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City Slicker

Laurie Kerr is the director of the City Energy Project, a national initiative launched by the Natural Resources Defense Council and the Institute for Market Transformation, to help 10 American cities reduce carbon emissions by improving energy efficiency in existing large-scale buildings. With this project, Kerr continues to develop the strategies she introduced as the deputy director for Green Building and Energy Efficiency at the New York City mayors office under Michael Bloomberg. There, she played an integral role in crafting PlaNYC, a sweeping program to curb greenhouse gas emissions by 30 percent by 2030, in part by targeting energy performance of the citys building stock.

By Nicole Anderson
May 2014
Photo © Axel Dupeux
Kerr outside the American Museum of Natural History
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GreenSource: You are working in Atlanta, Boston, Chicago, Denver, Houston, Kansas City, Los Angeles, Orlando, Philadelphia, and Salt Lake City. How did you select the 10 cities?

LK: It was a courtship. We looked at about 30 cities and eventually narrowed it down to the cities that felt this was the right thing for them to do at the right time.

What can cities do to improve energy performance, and what kind of financial resources will be required? Energy efficiency is the cheapest form of energy, but, as somebody said, it is like eating a lobster: there is a lot of good food, but it's hard to get to. How do you get to this? One way is information. Building owners don't know what they could be doing to improve their energy performance, and tenants don't have information about their energy use. This pervasive lack of knowledge is a huge impediment. Another is really about aligning financial and market incentives to make sure buildings have access to financing. Finally, there are leading-edge programs within city government or universities or hospitals that are set up to do 30 percent reductions right now. Cities can really think about what fits with their market, and their politics, and their general culture.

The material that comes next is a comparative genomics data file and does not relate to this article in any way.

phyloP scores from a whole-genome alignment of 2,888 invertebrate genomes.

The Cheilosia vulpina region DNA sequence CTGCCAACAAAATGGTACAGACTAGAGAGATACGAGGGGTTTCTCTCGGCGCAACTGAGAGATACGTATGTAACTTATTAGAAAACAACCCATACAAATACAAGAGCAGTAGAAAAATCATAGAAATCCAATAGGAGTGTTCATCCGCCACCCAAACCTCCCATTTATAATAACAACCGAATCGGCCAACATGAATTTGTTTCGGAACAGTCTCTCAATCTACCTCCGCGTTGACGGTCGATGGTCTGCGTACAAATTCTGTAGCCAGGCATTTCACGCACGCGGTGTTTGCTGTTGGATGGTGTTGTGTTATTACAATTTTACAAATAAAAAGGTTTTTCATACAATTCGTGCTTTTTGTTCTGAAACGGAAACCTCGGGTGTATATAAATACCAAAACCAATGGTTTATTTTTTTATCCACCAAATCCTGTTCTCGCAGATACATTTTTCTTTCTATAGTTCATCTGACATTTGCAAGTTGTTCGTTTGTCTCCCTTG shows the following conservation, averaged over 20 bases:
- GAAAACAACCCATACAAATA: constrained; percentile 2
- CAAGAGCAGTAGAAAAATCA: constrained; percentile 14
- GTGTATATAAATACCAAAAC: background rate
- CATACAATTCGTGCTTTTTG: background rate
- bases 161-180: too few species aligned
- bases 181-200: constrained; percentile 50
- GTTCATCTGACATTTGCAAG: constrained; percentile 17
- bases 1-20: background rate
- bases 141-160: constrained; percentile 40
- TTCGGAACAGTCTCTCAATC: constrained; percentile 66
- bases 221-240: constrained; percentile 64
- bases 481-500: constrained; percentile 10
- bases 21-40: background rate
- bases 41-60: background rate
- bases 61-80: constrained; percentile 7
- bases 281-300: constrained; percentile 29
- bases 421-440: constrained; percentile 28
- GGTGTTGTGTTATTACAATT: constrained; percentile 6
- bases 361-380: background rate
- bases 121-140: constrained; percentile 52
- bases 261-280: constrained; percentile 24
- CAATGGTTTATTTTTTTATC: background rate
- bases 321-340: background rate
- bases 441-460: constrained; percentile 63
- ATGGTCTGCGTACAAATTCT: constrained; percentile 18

Why cities and why existing buildings? Clearly there is inertia at the national level, and that is one reason for a focus on cities, but it goes beyond that. Cities have always had more jurisdictional power over their building stock. But also cities have a lot to gain in terms of avoided infrastructure, avoided pollution, and lowered cost of living. The reason we focused on buildings is, really, the numbers show that is where you can make a big impact quickly. On average in the United States, 38 to 40 percent of energy use is in buildings. But if you look in cities, it is usually between 50 and 75 percent. Looking at growth rates by 2030 in cities, 85 percent of the buildings that will be there in 2030 will be buildings you already have right now. Yes, new buildings should be super-efficient, but the big gains have to happen in existing buildings. Why the large ones? Take a city like New York. It has literally 1 million buildings. What we realized at one point was that 2 percent of the properties are responsible for half of the square footage and more than half of the energy use. We can address 15,000 properties rather than a million buildings. You can get at half of the lobster by addressing this big chunk.

How is the City Energy Project organized? One big thing is providing knowledgeable manpower. Another big piece is giving people really technical resources. And then we're also providing some assistance for the cities to work with local NGOs for training or outreach. I think that in the early phases of the project, we'll be giving them a lot of information, and I think pretty soon they will be the experts.

What is the time frame for these 10 cities, and what comes after? We will be working with these cities for three to three and a half years. It is a long commitment because it takes a long time to do these things. Our big focus for the foreseeable future is making sure our 10 cities succeed, because I really think there won't be a phase two if we don't.


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